Joseph S. Schuster, SE, PE, is a practicing structural engineer licensed in New York, New Jersey, Connecticut, and Illinois. He obtained a bachelor of science in civil engineering from Cornell University and a master of science in structural engineering from Stanford University. Currently, Mr. Schuster works for the national engineering firm Simpson Gumpertz & Heger, where he is involved in the structural design and renovation of steel, concrete, masonry, and wood buildings. He has also worked extensively on projects involving the repair and adaptive reuse of historic structures and has investigated several building collapses.
Mr. Schuster is the Author of
16-Hour Structural Engineering (SE) Practice Exam for Buildings, the most realistic practice for the SE exam.
What inspired you to become an engineer?
As a kid I was inspired by visits to the top of the Sears tower and the awesome views of Chicago’s skyscrapers. Also Legos. But everyone says Legos.
Structural engineering is rewarding because it requires a deep technical understanding of mechanics and building codes, yet still allows for creative solutions within that framework. It’s also incredibly gratifying to be able to walk around a city and see the buildings that you helped create—the tangible and lasting testaments to long nights in the office.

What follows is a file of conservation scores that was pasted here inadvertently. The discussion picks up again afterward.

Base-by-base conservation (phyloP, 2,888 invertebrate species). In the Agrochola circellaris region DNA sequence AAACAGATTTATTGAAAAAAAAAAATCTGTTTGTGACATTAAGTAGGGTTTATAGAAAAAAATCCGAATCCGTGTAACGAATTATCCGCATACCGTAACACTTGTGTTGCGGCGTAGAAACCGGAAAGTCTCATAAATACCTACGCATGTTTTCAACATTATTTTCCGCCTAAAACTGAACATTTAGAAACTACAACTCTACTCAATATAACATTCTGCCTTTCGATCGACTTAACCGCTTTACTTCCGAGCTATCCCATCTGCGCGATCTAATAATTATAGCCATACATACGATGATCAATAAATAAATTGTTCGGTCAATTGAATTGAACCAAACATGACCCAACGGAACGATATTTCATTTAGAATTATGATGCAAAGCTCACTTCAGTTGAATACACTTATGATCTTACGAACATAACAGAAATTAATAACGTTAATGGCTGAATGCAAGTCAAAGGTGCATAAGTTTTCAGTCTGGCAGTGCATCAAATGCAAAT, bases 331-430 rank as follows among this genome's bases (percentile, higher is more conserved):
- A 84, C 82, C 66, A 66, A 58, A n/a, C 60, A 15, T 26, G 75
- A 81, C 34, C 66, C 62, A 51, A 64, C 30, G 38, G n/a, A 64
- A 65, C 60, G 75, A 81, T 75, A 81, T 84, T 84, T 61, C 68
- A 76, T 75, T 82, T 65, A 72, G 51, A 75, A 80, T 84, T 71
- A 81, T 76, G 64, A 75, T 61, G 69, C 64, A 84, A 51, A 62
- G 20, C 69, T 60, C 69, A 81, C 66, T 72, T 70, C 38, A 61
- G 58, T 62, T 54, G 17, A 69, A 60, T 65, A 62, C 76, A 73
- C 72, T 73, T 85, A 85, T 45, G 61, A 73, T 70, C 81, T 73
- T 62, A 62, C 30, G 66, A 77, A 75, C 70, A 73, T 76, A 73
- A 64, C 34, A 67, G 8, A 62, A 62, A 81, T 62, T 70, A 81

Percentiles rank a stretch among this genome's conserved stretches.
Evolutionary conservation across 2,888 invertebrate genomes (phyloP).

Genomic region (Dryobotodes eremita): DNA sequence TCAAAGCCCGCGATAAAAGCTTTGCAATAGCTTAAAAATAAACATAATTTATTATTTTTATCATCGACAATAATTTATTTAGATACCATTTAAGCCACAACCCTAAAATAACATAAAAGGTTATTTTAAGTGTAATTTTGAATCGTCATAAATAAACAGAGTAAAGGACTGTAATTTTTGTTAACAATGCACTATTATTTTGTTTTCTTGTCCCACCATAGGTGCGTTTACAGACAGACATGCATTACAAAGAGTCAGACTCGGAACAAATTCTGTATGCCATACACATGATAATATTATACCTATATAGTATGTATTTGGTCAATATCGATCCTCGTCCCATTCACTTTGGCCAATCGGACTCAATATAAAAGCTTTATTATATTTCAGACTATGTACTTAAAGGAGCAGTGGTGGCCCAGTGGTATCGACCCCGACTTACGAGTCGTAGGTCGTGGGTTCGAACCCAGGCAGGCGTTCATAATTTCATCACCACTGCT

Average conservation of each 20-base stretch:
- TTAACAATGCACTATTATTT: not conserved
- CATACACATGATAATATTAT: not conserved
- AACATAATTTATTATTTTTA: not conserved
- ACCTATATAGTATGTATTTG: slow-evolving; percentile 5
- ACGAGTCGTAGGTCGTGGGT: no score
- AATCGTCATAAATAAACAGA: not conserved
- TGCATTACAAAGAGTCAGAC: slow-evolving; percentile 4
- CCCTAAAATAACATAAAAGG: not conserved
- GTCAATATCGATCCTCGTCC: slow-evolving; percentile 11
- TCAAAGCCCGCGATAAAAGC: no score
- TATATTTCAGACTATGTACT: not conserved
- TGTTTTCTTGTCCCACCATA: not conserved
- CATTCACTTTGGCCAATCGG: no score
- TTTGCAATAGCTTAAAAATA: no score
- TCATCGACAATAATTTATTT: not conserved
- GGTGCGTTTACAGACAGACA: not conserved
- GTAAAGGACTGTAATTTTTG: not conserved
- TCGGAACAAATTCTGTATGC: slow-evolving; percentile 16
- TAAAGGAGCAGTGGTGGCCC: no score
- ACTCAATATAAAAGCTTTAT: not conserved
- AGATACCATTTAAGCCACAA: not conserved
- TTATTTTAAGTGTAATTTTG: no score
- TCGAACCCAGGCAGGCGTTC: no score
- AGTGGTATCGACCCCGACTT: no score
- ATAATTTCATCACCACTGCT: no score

What is the best advice you can give to others who are pursuing an engineering career?
The most important element to a successful career is finding a firm with great people: supervisors that you can learn from, and co-workers you like hanging out with—maybe even after work.
Is there a particular project that you were involved with that was an exceptional experience?
Early in my career I was involved in the renovation and seismic retrofit of an historic townhouse in New York City’s Greenwich Village. The project involved adding two new stories above the roof and a new swimming pool below the existing basement. I think I learned more on that project than any project I’ve worked on since.
Are there any interesting/surprising facts that others may not know about you?
I used to be a Junior Olympic springboard diver, until, at the age of 15, I went through a growth spurt and could no longer keep up with the competition. This was an unfortunate way to learn about the concepts of moment of inertia and angular momentum.